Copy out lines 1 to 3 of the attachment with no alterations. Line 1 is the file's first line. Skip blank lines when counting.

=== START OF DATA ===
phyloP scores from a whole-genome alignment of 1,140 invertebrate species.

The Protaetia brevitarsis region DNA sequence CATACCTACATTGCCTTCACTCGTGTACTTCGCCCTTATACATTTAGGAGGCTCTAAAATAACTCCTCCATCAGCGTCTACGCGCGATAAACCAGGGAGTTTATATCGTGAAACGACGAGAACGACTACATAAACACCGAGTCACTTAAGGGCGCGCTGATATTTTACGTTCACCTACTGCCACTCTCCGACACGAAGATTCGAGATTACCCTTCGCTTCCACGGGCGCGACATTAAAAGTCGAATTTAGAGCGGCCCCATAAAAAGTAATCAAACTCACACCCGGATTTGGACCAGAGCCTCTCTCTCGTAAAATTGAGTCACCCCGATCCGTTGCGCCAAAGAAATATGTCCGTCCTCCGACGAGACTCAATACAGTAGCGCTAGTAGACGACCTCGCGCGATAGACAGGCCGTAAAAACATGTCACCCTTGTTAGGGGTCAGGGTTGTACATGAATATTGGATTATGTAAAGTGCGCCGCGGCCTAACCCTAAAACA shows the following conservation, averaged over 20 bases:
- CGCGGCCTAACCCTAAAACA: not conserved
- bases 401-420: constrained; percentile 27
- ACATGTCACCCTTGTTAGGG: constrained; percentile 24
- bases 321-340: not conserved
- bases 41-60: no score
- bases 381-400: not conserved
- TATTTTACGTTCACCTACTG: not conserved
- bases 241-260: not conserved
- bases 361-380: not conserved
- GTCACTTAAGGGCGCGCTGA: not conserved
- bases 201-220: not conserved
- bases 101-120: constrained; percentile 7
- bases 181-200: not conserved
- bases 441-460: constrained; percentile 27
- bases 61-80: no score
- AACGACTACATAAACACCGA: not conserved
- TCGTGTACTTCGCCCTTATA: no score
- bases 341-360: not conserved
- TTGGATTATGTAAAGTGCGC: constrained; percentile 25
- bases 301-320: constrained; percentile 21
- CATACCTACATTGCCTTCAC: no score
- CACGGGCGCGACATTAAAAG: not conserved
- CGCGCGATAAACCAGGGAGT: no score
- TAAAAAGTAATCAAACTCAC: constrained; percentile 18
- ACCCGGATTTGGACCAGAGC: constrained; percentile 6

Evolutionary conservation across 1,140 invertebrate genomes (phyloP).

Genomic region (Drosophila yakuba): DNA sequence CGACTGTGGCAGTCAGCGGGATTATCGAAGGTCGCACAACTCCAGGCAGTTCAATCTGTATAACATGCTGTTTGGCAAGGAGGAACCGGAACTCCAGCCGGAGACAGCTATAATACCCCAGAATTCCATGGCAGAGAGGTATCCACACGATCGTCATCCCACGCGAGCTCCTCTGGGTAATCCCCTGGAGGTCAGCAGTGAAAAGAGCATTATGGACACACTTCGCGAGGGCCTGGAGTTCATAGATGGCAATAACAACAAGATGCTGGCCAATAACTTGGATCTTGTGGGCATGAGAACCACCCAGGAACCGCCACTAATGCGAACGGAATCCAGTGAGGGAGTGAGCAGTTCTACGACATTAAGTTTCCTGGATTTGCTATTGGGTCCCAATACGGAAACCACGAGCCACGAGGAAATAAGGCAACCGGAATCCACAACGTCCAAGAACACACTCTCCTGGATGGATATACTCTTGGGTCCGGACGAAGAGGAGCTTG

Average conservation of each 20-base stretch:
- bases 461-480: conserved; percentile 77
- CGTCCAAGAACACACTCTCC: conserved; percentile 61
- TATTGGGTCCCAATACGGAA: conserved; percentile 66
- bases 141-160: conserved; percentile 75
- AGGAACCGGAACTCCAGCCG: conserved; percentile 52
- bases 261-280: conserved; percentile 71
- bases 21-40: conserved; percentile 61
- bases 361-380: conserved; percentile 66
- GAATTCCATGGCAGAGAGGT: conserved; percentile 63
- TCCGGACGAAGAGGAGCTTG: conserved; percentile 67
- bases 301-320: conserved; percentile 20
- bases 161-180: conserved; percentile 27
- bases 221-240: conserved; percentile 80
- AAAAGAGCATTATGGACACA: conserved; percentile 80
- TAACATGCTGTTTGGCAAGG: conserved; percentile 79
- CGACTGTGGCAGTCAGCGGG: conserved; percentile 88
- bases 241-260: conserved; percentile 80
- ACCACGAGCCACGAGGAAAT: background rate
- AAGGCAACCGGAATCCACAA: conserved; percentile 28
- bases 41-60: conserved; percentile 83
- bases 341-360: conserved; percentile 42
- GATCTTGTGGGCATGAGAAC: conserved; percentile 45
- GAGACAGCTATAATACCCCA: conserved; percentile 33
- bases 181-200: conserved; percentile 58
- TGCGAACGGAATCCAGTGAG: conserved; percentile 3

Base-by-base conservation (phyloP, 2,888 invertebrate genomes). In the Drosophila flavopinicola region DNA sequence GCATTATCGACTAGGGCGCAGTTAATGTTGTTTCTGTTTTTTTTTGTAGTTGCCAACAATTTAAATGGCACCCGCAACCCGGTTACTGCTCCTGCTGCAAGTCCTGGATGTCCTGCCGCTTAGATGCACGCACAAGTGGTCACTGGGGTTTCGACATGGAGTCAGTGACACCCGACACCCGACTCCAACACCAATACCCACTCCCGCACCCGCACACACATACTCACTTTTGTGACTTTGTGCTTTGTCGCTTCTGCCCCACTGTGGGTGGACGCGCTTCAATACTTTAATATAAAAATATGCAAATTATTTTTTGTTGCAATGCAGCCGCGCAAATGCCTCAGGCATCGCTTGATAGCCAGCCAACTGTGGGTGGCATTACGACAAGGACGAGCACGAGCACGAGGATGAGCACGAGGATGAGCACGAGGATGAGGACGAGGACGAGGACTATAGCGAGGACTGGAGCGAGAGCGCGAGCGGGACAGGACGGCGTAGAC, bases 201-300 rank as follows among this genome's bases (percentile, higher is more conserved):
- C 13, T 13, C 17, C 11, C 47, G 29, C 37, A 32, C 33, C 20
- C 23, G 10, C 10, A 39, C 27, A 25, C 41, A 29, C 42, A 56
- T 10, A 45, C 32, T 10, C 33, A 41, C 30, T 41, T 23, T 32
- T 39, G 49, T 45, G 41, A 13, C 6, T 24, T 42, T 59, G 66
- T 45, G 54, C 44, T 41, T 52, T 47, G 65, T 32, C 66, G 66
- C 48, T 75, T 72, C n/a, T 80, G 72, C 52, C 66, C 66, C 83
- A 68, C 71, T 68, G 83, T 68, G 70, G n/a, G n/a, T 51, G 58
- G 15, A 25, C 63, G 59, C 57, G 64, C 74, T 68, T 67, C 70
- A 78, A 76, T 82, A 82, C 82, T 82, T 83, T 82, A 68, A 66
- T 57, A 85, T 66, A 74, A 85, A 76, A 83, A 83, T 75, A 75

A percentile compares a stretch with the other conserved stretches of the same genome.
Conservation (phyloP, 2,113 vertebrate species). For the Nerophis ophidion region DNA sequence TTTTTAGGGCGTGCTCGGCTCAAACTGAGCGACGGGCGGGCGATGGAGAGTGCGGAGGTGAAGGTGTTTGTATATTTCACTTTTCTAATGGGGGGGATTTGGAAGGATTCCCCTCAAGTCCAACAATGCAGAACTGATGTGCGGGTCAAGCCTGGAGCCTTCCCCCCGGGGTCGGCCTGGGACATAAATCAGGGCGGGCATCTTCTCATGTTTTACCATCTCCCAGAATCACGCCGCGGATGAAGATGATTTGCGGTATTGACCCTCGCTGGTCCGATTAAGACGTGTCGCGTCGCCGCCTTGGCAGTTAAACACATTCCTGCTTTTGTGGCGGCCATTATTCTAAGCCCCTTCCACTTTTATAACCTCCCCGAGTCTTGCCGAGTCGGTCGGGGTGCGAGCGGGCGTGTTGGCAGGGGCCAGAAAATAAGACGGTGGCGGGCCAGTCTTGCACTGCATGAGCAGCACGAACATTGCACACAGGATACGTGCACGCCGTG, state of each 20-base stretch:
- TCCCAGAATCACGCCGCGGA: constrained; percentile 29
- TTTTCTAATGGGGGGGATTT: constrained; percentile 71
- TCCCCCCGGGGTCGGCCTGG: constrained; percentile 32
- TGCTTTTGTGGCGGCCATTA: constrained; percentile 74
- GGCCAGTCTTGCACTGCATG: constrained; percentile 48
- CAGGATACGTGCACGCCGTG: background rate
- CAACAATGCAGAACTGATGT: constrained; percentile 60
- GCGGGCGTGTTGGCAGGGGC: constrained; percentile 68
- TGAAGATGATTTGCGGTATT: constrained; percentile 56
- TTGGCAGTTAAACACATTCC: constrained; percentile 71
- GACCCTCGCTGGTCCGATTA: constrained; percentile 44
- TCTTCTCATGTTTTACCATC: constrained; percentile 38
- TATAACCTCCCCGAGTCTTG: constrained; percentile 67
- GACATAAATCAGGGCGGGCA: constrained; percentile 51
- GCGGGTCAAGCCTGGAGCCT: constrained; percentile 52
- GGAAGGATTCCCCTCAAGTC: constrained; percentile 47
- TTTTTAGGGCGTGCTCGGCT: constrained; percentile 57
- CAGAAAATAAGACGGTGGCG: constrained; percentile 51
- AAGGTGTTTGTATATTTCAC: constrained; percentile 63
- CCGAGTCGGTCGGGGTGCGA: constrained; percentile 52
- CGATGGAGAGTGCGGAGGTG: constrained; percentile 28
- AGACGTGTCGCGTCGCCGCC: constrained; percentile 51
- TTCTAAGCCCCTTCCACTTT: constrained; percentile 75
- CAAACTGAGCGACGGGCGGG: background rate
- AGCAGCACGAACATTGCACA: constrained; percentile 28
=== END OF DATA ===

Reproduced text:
phyloP scores from a whole-genome alignment of 1,140 invertebrate species.

The Protaetia brevitarsis region DNA sequence CATACCTACATTGCCTTCACTCGTGTACTTCGCCCTTATACATTTAGGAGGCTCTAAAATAACTCCTCCATCAGCGTCTACGCGCGATAAACCAGGGAGTTTATATCGTGAAACGACGAGAACGACTACATAAACACCGAGTCACTTAAGGGCGCGCTGATATTTTACGTTCACCTACTGCCACTCTCCGACACGAAGATTCGAGATTACCCTTCGCTTCCACGGGCGCGACATTAAAAGTCGAATTTAGAGCGGCCCCATAAAAAGTAATCAAACTCACACCCGGATTTGGACCAGAGCCTCTCTCTCGTAAAATTGAGTCACCCCGATCCGTTGCGCCAAAGAAATATGTCCGTCCTCCGACGAGACTCAATACAGTAGCGCTAGTAGACGACCTCGCGCGATAGACAGGCCGTAAAAACATGTCACCCTTGTTAGGGGTCAGGGTTGTACATGAATATTGGATTATGTAAAGTGCGCCGCGGCCTAACCCTAAAACA shows the following conservation, averaged over 20 bases:
- CGCGGCCTAACCCTAAAACA: not conserved